Credit information platform will lift safeguards

By Jiang Xueqing and Chen Jia | China Daily | Updated: 2017-11-28 07:06

The National Internet Finance Association of China recently passed a resolution to jointly launch a personal credit information platform with eight third-party credit service agencies.

The NIFA will hold a 36 percent stake in the forthcoming platform, which is expected to have registered capital of 1 billion yuan ($152 million), and it will invest no more than 360 million yuan in the platform within five years.

The platform will mainly serve online personal lending institutions, in addition to other market players including traditional commercial banks, regulators and third-party credit service agencies.

It will achieve effective integration and full utilization of personal credit information, improve the risk pricing capability and risk management level of relevant market players, and promote the standardized development of internet finance, said financial industry participants and academics.

Wang Zhifeng, vice-president of Wacai, an online personal financial management platform, called the launch of the personal credit information platform "a developmental milestone" in the internet small-loan industry.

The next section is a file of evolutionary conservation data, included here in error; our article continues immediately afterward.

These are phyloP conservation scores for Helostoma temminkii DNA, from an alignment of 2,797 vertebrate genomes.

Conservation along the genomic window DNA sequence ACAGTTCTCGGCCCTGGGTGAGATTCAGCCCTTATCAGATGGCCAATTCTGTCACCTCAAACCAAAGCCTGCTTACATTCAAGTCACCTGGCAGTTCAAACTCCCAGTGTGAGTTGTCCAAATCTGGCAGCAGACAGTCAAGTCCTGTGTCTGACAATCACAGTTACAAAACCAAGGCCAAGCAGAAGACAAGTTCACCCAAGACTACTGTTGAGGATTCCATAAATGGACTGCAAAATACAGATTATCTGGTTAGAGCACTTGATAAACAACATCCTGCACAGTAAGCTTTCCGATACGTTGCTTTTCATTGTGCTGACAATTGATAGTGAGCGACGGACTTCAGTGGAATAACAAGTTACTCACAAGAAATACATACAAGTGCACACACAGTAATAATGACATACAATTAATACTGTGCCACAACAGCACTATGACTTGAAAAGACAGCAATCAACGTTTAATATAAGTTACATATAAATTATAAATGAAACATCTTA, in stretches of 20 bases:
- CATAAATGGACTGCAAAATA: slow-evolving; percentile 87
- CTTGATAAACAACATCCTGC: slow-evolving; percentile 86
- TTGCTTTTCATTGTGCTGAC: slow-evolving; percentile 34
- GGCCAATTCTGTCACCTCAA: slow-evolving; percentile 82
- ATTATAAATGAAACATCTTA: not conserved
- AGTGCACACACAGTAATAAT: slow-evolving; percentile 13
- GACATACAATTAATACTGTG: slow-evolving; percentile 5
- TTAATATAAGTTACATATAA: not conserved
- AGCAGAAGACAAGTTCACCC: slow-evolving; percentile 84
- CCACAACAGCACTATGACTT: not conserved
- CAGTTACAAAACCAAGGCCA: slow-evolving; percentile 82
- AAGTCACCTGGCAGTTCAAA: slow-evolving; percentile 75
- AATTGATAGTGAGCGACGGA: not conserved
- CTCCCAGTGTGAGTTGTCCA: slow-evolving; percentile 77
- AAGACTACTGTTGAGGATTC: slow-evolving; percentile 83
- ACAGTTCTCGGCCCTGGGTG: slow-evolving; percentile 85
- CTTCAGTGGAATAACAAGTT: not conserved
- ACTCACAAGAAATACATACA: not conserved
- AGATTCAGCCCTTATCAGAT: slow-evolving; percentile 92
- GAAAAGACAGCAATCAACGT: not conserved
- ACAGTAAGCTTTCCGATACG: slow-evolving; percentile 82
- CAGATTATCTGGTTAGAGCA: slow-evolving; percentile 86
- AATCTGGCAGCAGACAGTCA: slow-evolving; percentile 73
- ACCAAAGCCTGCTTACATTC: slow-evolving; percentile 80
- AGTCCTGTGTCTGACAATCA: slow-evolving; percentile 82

"It will help reduce overall risks in the online lending industry and will also enable better supervision of the credit profiles of small-loan borrowers by providing a credit rating service. Such a service is a crucial infrastructure in the industry's transition toward a standard and regulated one," Wang said.

In recent years, it was not unusual to see an individual borrowing from multiple internet finance companies or making fraudulent loan applications, due to lack of personal credit information sharing and coordinated risk alerts.

Data from IntelliCredit, a Beijing-based credit information service provider, show that about 81 percent of applicants for cash loans, a type of small consumer loan, borrowed from multiple lenders for four to 10 times on average.

Now the top regulators will clear the largest obstacle that has hindered the development of the internet small loan sector for years, Wang noted.

"According to the rules, borrowers' default reports will be recorded and shared, which enables a fairly priced risk profile to be built," he said.

Huang Zhen, a professor at the Central University of Finance and Economics, said the NIFA will build an integrated personal credit information sharing mechanism by launching the platform, as the existing credit reporting system cannot meet the demands of small loan companies and peer-to-peer lending platforms, through which individuals could lend money directly to unrelated people and businesses.

"It will also make unified credit reporting standards for various kinds of financial institutions and make decisions on how to use big data, such as tax and lawsuit information, to evaluate personal credit and which data to use," Huang said.

He expected that the platform will expand its membership from the eight third-party credit service agencies, such as Tencent Credit Services and Pengyuan Credit Service Co Ltd, to a wide range of market players, including other credit service agencies and relevant companies with a strong need for personal credit information.

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